My strategy was basically to ignore the hills and ignore the heat and just keep moving forward. I was going to take it nice and calm until the turn-around and then, assuming all of the legs felt good, I would pick up the pace slowly on the way back and give it all I had for the last mile or two.

Unfortunately things went a bit awry about 1/2 mile into the run when my legs started feeling like taut violin strings. I'm a fan of the violin as much as the next guy, but there's a time and place, and this ain't either.

I stopped on the side of the road and stretched out my legs as the world passed me by. After a couple of minutes I started walking. But I'm really not a good walker, and I don't have anything to prove by walking 13.1 miles through the hills of Sonoma, so I figured what the hell - and I started running again. Albeit, very very slowly.

I shuffled down the road, up the hills, down the hills, past the cows, the goats and the horses. I sucked down each gel shot hoping it wasn't the one that put my stomach over the edge. I hydrated and rehydrated so I didn't get dehydrated. And somehow I made it to the turnaround.

The sun was beating down with a pretty forceful hammer. The aid stations were running out of water. Even the most fit runners were walking the hills. But not me, I am muy macho. I continued moving.

Around about mile 7 I decided to stick with my strategy, so I picked up the pace a little bit. It hurt, but I could cope. So when I hit my mile 8, I picked it up again. My legs were getting more tired. The hurt was compounding. The hills and heat were sucking the energy out of me. So, naturally, I picked up the pace again.

Every move became more difficult. I didn't want to stop at an aid station to drink the fluid for fear of not being able to run again. So I kept moving.

Around about mile 11, after running up and down well over ten hills, my quads staged a protest. That's enough, I heard one of the say. Yeah, screw him, I heard the other one agree.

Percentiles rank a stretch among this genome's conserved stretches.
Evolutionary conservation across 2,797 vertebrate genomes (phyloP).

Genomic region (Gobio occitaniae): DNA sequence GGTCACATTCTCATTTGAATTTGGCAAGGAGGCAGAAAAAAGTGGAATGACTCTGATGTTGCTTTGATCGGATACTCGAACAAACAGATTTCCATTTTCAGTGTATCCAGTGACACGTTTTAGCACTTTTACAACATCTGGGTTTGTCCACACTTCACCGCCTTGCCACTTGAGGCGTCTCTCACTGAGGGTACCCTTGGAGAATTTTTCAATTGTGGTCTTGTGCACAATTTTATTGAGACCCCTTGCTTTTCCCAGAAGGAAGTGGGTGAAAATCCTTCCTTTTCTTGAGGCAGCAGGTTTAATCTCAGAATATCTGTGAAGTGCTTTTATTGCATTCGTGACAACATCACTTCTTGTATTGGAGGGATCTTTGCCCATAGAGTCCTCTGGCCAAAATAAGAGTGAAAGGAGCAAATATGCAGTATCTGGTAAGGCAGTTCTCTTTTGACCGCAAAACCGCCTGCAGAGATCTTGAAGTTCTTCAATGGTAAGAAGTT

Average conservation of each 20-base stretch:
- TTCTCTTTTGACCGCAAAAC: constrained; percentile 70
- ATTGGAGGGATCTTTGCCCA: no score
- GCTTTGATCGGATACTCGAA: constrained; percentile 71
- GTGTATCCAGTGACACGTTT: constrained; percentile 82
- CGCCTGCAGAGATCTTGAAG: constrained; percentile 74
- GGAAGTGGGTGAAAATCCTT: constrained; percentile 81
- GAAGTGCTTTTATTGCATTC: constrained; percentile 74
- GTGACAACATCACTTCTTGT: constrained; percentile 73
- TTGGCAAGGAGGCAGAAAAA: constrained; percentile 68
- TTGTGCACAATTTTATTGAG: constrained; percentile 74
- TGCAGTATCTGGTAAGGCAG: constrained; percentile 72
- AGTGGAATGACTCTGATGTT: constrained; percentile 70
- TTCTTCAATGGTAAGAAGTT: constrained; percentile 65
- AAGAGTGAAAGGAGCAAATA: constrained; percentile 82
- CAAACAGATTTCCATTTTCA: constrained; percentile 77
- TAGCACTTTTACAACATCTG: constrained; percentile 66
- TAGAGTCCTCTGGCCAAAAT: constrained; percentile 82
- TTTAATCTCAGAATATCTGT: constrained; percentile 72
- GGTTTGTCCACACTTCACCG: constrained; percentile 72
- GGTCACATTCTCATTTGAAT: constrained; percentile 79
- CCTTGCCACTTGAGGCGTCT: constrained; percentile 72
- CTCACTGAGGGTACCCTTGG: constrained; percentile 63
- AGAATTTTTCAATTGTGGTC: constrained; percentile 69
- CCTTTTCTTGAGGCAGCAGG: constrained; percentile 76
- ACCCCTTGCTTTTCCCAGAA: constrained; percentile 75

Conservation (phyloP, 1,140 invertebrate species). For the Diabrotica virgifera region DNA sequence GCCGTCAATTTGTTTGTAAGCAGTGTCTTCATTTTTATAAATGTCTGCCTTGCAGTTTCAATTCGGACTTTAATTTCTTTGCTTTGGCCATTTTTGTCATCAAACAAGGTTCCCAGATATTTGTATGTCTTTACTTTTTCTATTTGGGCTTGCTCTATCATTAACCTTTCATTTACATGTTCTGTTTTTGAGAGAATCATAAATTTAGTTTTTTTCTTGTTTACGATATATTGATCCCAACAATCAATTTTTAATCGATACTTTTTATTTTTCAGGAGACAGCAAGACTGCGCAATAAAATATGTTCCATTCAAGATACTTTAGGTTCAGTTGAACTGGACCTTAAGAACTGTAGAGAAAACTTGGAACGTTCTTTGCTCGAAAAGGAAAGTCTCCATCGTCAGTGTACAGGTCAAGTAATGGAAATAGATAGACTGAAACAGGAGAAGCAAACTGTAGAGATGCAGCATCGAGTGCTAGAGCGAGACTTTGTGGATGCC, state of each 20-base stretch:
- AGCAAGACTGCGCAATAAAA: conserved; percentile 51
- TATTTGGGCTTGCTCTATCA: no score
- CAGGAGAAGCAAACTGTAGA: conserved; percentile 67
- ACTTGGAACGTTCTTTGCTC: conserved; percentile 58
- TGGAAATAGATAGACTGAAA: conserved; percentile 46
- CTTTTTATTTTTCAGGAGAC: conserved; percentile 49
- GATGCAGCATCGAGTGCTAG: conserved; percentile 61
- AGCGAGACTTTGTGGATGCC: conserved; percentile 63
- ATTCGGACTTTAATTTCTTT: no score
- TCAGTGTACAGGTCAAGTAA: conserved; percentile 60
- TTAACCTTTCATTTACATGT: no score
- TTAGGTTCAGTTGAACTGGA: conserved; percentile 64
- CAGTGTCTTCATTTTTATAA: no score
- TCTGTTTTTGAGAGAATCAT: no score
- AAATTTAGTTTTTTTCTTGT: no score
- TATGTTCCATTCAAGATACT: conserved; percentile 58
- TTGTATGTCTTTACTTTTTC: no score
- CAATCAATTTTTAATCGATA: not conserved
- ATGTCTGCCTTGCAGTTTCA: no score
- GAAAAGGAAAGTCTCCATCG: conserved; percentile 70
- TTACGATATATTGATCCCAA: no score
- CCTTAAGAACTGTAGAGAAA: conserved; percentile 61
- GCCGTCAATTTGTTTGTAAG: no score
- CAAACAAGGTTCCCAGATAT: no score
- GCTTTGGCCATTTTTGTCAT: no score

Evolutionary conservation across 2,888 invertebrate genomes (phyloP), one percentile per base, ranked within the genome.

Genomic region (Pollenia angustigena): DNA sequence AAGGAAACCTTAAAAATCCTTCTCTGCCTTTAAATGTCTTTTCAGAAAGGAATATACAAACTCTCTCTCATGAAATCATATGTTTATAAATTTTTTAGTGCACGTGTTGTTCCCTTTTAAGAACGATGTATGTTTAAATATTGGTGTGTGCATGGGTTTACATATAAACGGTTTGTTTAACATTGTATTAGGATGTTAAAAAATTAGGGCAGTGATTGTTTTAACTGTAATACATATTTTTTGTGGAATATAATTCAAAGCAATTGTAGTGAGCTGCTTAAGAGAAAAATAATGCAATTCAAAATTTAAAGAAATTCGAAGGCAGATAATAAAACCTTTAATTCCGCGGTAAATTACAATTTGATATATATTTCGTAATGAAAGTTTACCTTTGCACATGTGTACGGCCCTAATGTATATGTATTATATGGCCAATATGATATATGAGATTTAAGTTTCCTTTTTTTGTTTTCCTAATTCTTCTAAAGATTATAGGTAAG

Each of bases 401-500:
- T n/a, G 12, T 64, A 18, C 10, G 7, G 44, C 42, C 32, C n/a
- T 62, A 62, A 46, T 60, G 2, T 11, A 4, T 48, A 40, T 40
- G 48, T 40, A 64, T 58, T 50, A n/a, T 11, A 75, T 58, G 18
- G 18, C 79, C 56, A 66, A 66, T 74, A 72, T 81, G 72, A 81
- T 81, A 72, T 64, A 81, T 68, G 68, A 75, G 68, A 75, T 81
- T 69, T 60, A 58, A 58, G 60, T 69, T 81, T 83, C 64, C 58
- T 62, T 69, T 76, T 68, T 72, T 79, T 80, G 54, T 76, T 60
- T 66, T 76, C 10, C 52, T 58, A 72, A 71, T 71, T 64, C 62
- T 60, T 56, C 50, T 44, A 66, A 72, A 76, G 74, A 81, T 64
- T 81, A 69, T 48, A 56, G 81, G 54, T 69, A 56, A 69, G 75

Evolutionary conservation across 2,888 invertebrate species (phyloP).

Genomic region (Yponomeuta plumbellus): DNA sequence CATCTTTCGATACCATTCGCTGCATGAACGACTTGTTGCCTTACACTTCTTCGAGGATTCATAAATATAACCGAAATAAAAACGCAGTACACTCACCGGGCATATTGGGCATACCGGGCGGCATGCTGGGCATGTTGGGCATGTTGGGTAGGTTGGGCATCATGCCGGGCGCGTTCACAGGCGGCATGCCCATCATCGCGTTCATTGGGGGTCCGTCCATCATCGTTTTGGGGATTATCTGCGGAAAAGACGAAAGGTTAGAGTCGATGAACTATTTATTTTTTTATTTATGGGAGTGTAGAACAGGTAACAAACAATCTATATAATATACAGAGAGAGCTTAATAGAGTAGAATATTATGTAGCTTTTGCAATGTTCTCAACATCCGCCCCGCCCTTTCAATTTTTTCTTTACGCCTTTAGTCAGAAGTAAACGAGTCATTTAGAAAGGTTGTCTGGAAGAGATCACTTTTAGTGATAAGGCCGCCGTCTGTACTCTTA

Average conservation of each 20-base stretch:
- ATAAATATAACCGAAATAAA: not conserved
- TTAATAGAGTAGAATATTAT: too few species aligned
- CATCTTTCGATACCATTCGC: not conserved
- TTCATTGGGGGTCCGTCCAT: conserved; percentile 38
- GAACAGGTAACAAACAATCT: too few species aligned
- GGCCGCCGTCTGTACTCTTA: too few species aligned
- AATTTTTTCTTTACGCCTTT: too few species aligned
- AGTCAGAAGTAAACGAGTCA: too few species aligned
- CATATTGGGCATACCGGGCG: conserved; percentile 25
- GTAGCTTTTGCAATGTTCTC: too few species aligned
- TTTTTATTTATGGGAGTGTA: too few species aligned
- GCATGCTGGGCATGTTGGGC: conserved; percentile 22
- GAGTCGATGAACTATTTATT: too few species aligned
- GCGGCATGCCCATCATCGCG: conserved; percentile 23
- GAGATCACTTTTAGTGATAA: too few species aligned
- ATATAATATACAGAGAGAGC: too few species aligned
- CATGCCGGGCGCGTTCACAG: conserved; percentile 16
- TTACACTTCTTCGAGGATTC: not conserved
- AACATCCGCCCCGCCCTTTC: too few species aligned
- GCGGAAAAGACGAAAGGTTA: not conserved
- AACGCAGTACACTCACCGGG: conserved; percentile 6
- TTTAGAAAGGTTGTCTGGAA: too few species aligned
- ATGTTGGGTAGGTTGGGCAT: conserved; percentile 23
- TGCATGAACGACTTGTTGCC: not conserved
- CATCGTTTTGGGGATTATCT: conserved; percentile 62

I barely remember any moments when my quads were in such pain. They seemed seconds away from seizing. I had visions of me lying in the middle of the street, not having the energy to even walk the last two miles to the finish.

I can't go out like this. I don't want to go out like this. But the pain.... I realized that I had two choices. I could walk and succumb to the pain. Or I could pick up the pace.

So I picked up the pace.

I spat in the face of pain.

As I said before, there's a peaceful place on the other side of pain, and somewhere around mile 12 I found it. Where the ripping and seering and suffering coagulated into springs under my feet. It pushed me forward faster and harder. With every step, the pain fought back and grew exponentially. But my eyes were focused, my mind at peace - I embraced the agony and vaulted forward. One step after another, faster, stronger. And then suddenly....

I finished.

I gave it all I had at Vineman. I had a fairly respectable time (5:45), much better than I expected though not quite a PR. But I battled. I went to war, I fought the demons of endurance and prevailed.

Oh, and by the way, I didn't throw up.

5 comments:

triathlonmom said...

Great race report (and great time, as far as I'm concerned). Glad to hear you didn't throw up (especially in the water, though that would have taught Mr. Thwacker-man a lesson!)

No Wetsuit Girl... overseas! said...

Congratulations to you AND Catherine on a great race. Sounds like it was EXTRA brutal, and you are so very "muy macho" to have gotten through it alive.

Wait. Your least favorite is the bike? I thought it was the swim. Which is it?

Andra Sue said...

Congrats! And the not throwing up part? Total bonus. Way to go. :-)

1HappyAthlete said...

Great race J....5:45 while suffering? You Rock!!

Robin said...

Great race report, the long ones always leave so much time to *think* about how you're actually feeling, don't they... and congrats on not throwing up... And a good finish in tough conditions!